Low Exergy HeatRrecovery for Sustainable Indoor Agriculture

Anthony Goncalves
t3e Industrial research chair, École de technologie supårieure, Montråal, Canada

Daniel Rousse
t3e Industrial research chair, École de technologie supårieure, Montråal, Canada

Julien Milot
Energy Solutions Associates, Låvis, Canada

Ladda ner artikelhttp://dx.doi.org/10.3384/ecp11057788

Ingår i: World Renewable Energy Congress - Sweden; 8-13 May; 2011; Linköping; Sweden

Linköping Electronic Conference Proceedings 57:6, s. 788-795

Visa mer +

Publicerad: 2011-11-03

ISBN: 978-91-7393-070-3

ISSN: 1650-3686 (tryckt), 1650-3740 (online)


With improved greenhouses; farmers have to ventilate. An air-to-air multi-tube counter flow heat exchanger unit was installed in a greenhouse used for the experimental cultivation of hydroponic tomatoes and cucumbers. This 24m long unit involves a 12” O.D. external shell used to exhaust moist air and five inner tubes to bring fresh air inside. The tests; carried out between March and May in a 576 m3 enclosure; demonstrated that average efficiencies of ?=84% and ?=78% were obtainable with air volumetric exchanges rates of 0.5 and 0.9 change per hour; respectively. Latent heat was found to play a major role in the overall heat transfer; contributing about 40% of the total energy exchanged in some situations. The exchanger could be buried underneath the ground or suspended above the crops. The unit made of plastic is durable; rot and rust resistant; affordable; and is ice and frost compliant. A pre commercial implementation with an improved design is now considered in collaboration with Gaz Metro. This paper presents the original prototype that help in reducing the consumption of natural gas; fuel; bunker; or propane.


Heat exchanger; Latent heat recover; Sensible heat recovery; Plastic


[1] E. Brundrett; T.J. Jewett; and R. Quist; Evaluation of polytube heat exchangers for greenhouse ventilation". Acta-horticultarae; 148; 1984; pp.49-55.

[2] J.N. Walker and D.J. Cotter; Condensation and resultant humidity in greenhouses durng cold weather; Trans. ASEA; 11(2); 1968; pp.263-266. doi: 10.13031/2013.39387.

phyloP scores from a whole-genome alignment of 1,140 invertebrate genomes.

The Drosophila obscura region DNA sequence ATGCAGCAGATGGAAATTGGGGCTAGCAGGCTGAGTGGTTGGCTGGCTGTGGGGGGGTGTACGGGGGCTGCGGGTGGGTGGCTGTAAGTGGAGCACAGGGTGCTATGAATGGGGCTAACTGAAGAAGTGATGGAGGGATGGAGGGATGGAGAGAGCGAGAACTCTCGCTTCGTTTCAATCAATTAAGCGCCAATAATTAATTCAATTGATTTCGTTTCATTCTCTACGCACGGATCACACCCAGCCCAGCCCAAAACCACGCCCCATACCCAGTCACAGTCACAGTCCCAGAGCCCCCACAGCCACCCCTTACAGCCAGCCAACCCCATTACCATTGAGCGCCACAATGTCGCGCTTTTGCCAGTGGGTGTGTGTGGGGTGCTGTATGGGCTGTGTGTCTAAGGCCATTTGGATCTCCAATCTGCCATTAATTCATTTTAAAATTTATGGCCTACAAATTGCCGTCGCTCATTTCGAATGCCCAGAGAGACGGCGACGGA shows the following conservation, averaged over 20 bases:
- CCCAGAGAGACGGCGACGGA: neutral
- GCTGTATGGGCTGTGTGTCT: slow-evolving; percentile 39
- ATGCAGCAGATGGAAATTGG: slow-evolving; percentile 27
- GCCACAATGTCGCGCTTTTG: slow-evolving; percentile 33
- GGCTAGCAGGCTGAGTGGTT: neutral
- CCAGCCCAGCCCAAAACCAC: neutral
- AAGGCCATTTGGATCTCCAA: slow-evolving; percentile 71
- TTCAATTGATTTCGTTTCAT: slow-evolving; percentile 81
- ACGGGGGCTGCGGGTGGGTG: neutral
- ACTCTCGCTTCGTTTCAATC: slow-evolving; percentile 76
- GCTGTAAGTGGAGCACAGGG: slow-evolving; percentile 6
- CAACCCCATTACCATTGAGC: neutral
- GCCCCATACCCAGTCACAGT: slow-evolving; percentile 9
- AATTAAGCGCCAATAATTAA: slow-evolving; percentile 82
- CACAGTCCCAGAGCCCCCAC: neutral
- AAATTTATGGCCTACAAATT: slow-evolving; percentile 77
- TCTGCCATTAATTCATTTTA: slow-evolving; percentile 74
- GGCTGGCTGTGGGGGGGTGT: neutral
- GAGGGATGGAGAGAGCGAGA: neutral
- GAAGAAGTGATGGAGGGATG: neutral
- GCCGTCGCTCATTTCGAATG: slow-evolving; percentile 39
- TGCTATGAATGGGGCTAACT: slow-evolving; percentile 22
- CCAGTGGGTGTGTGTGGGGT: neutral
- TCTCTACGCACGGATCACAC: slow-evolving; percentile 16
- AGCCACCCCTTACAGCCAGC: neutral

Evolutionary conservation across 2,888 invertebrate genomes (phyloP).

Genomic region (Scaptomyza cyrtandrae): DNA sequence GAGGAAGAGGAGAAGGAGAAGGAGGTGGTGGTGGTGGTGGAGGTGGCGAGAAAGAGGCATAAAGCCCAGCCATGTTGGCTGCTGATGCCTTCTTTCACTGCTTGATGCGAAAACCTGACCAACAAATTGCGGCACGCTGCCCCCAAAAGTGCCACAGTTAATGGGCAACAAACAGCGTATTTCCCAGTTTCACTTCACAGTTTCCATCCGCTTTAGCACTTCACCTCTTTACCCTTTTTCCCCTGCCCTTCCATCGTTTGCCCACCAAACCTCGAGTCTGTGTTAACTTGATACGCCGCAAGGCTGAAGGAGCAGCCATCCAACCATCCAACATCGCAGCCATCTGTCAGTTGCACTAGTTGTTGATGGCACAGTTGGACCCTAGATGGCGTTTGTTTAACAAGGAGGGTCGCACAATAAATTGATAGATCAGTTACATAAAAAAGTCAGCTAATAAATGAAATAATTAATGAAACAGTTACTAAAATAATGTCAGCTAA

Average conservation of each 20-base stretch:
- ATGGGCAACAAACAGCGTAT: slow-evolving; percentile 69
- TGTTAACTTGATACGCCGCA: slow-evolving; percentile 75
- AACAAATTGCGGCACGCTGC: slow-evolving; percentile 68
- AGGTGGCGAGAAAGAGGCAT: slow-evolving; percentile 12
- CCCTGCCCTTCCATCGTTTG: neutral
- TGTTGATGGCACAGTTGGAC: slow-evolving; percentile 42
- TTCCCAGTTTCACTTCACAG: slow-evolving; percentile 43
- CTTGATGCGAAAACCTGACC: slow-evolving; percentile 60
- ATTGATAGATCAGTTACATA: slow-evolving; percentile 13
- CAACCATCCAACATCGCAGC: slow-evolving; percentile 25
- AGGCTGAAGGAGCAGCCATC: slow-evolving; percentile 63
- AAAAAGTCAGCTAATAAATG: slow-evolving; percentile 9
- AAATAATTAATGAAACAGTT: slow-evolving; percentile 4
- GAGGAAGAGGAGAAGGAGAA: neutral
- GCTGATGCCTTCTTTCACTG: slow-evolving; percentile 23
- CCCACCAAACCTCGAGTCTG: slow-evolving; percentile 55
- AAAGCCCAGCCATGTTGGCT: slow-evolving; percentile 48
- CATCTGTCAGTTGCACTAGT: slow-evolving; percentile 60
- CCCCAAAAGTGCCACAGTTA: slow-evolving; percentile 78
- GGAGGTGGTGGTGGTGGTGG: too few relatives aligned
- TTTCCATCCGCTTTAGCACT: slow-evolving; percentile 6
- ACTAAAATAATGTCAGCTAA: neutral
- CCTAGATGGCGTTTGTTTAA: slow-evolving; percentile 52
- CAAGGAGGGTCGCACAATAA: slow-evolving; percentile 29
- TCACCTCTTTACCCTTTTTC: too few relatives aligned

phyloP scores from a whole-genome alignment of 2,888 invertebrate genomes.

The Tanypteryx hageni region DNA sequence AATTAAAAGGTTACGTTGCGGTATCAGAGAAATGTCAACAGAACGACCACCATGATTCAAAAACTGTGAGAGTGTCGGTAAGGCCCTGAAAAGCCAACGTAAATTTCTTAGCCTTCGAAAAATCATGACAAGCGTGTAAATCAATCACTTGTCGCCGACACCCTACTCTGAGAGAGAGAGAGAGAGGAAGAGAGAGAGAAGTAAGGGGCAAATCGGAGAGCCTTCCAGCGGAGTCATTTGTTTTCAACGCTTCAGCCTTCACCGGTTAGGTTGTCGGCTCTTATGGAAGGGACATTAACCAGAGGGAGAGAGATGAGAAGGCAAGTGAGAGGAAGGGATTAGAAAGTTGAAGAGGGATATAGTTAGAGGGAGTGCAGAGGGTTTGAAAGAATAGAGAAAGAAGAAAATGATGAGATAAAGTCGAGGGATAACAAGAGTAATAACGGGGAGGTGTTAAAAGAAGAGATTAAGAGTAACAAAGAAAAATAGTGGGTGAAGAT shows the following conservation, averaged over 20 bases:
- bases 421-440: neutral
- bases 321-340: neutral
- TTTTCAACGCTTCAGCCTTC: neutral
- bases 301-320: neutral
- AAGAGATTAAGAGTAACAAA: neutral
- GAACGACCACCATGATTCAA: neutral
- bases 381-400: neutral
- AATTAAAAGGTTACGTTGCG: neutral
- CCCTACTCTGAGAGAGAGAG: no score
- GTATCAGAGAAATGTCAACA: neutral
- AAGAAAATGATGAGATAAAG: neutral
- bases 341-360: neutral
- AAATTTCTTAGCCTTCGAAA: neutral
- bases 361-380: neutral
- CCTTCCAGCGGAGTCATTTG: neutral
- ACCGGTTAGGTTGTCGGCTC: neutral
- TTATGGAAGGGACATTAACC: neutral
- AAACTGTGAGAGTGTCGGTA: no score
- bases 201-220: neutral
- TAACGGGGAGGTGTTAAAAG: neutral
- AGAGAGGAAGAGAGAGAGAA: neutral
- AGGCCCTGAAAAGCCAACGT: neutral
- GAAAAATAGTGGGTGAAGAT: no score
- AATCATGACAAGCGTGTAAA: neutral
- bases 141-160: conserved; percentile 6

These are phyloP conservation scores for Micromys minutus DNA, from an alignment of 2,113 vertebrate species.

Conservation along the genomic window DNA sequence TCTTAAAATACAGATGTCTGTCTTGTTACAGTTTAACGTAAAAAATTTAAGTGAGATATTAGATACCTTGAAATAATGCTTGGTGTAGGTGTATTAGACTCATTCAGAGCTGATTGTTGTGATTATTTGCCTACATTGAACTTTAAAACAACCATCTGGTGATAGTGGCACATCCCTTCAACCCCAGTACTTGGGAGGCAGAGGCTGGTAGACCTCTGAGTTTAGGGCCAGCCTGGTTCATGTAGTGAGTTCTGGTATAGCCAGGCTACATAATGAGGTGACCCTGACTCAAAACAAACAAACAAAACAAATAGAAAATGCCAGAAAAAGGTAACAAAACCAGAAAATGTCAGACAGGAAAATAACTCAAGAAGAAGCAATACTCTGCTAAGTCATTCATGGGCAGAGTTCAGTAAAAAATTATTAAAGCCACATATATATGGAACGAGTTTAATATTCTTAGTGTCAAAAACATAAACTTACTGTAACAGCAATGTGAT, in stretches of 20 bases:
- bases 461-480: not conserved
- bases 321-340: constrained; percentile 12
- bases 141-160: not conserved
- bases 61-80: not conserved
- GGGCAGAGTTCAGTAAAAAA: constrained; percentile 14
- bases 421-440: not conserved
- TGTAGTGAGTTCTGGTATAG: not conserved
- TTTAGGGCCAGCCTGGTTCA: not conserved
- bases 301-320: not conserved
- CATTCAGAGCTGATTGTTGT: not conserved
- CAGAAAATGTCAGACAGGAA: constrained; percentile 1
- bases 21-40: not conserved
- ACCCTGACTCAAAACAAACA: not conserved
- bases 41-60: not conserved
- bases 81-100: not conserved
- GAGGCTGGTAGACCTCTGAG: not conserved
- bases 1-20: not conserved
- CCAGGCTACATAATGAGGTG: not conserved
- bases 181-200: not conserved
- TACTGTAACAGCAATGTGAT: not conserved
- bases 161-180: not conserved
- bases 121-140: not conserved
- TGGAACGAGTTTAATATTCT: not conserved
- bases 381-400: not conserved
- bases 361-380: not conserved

[3] D.J.Cotter and R.T. Seay; The effect of circulating air on the environment and tomato growth response in a plastic greehouse; Roc. ASHS; 77; 1961; pp.345-342.

[4] SPSQ.; Ékiloserre; Projet d’amélioration de la situation énergétique de l’industrie serricole québécoise; Rapport Final; Syndicat des Producteurs en Serre du Québec; St-Hyacinthe; 1995.

[5] D. DeHalleux; and L. Gauthier; Consommation énergétique due à la déshumidification des serres au Québec; Université Laval; Québec; 1995.

[6] BNQ.; Norme 3624-115 (91-08-01); Tubes annelés flexibles et raccords en thermoplastique pour le drainage des sols; Bureau de Normalisation du Québec; Québec; 1991.

[7] BNQ.; Norme 3624-120 (90-02-20); Tuyaux annelés à l’intérieur lisse et raccords en plastiques Pe ou PP pour l’évacuation des eaux pluviales; Bureau de Normalisation du Québec; Québec; 1990.

[8] A. Bejan; Convection Heat Transfer; 2nd ed.; Wiley; New-York; 1993

[9] V. Gnielinski; New Equations for Heat and Mass Transfer in Turbulent Pipe and Channel Flow; Int. Chem. Eng.; vol.16; 1976; pp.359-368.

[10] V. Gnielinski; Forced Convection in Ducts; in G.F.Hewitt (ed.); Handbook of Heat Exchanger Design; Begell House; NY; 1952; section 2.5.1-5.

[11] H. Hausen; Darstellung des Wärmeüberganges in Rohren durch verallgemeinerte Potenzbezeihungen; Z. Ver. Dtsch. Ing. Beiheft Verfahrenstech.; vol.4; 1943; pp.91-134.

[12] H. Hausen; Heat Transfer in Counterflow; Parallel Flow and Cross Flow; McGraw-Hill; USA; 1983.

Citeringar i Crossref